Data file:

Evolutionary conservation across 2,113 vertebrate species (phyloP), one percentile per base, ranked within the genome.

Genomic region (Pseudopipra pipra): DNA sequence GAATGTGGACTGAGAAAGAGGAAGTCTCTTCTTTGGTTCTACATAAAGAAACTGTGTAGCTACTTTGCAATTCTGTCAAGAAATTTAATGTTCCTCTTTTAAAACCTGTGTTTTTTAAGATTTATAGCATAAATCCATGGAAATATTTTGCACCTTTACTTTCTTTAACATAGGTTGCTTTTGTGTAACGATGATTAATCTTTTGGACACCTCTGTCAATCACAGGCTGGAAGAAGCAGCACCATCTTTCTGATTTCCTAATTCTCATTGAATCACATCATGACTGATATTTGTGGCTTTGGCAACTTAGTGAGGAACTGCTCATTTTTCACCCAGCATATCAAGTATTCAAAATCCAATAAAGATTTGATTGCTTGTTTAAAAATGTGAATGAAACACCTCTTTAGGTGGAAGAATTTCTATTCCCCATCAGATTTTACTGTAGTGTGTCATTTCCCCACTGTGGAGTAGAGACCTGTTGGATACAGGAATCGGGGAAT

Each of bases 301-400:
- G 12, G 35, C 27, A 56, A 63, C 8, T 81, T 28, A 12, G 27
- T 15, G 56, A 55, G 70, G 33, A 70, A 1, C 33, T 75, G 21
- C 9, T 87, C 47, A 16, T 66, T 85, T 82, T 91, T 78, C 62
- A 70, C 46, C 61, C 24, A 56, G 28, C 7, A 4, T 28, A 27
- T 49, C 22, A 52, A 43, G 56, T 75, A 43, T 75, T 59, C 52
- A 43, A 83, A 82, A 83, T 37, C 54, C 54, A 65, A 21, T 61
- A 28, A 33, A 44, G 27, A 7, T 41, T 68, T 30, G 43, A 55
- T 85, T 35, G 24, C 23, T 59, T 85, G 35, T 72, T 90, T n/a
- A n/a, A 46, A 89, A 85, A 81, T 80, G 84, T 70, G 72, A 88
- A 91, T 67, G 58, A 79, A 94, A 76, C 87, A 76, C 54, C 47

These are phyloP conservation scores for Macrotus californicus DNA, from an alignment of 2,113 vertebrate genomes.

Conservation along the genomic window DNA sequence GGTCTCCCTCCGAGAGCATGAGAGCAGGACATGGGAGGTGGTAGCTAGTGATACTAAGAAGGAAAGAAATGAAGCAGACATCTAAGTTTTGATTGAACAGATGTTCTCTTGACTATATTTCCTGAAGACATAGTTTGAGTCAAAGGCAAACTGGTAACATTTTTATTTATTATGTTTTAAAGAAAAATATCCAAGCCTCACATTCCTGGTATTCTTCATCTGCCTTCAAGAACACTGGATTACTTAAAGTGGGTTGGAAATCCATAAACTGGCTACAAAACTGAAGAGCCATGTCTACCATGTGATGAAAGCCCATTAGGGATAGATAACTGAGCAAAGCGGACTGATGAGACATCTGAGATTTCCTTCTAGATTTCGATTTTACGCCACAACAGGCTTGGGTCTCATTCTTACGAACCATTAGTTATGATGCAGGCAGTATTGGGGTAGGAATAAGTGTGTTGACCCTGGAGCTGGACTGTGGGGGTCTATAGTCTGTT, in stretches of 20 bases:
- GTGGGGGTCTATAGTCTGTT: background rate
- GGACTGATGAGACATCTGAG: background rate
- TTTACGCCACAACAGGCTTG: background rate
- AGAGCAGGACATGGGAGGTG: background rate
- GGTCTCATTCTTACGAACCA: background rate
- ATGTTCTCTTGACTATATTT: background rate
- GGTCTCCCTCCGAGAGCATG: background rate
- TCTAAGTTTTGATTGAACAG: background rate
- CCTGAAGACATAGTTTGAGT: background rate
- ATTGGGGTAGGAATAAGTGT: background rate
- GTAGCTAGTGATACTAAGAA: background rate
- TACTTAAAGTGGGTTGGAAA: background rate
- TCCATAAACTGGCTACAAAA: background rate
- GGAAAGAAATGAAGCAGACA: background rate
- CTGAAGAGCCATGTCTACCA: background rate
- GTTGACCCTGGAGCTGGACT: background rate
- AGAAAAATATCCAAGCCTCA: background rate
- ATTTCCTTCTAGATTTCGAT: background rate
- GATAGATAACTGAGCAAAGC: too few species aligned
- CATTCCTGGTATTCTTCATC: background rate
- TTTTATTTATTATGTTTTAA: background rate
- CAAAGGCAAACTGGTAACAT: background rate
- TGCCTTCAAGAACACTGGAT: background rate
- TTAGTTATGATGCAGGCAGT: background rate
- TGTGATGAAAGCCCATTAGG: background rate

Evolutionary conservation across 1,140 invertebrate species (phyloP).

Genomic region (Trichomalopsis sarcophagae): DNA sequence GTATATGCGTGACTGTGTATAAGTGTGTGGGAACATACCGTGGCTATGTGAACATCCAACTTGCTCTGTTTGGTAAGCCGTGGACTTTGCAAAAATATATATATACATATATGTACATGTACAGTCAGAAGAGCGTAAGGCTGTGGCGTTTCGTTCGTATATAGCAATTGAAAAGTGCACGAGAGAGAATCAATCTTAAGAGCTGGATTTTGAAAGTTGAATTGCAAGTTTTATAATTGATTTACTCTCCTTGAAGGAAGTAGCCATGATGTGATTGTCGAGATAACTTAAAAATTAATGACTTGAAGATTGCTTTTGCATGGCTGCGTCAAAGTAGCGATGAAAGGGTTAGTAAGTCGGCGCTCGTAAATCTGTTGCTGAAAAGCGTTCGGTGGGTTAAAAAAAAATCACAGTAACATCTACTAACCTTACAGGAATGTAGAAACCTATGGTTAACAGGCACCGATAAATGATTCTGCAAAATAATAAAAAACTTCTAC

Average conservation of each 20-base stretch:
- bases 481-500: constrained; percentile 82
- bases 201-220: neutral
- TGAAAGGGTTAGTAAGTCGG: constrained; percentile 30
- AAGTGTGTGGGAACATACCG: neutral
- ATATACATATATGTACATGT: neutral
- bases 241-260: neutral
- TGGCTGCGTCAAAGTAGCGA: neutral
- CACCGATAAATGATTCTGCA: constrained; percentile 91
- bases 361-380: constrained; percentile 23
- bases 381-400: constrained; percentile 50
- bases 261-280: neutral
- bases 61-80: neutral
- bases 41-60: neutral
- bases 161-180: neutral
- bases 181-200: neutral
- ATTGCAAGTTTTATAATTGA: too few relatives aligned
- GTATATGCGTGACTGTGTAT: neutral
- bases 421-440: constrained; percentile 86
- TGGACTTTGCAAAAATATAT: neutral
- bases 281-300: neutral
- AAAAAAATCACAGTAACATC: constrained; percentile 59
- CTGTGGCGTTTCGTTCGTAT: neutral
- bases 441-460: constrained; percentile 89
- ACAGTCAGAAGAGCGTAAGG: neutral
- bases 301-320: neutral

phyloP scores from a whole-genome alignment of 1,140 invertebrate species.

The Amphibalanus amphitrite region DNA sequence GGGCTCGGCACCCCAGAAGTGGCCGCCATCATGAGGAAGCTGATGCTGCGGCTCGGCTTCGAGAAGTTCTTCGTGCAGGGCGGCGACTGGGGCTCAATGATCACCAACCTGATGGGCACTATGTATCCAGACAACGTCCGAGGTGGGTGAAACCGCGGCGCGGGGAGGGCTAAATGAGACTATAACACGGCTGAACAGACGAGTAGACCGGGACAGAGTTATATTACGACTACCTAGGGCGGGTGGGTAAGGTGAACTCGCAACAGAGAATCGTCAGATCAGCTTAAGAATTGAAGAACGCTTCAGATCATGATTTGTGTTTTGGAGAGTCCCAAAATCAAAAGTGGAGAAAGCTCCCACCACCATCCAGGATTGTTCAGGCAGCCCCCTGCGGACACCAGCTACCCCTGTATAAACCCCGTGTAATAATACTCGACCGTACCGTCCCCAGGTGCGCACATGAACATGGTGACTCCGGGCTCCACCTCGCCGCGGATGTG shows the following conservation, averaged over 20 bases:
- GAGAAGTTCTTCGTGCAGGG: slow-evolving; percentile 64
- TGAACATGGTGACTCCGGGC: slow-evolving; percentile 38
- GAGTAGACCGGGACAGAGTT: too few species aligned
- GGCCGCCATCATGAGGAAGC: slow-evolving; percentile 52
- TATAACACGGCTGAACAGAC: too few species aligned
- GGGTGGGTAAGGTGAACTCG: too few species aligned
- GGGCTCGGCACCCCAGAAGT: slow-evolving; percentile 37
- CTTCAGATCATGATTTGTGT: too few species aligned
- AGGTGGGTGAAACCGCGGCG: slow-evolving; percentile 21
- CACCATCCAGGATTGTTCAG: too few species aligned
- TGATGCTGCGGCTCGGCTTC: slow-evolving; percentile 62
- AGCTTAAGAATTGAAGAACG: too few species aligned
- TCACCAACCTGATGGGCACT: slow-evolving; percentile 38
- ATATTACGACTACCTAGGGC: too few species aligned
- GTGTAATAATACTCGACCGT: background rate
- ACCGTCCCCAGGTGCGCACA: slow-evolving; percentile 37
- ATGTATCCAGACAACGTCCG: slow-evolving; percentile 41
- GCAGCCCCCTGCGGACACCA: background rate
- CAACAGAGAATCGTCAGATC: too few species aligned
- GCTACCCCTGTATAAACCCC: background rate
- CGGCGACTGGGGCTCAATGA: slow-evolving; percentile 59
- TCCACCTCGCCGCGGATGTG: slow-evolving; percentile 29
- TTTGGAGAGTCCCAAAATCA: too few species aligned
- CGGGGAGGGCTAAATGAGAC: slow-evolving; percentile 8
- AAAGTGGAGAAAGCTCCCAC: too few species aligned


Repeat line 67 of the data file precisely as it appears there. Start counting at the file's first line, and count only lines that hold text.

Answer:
- ACAGTCAGAAGAGCGTAAGG: neutral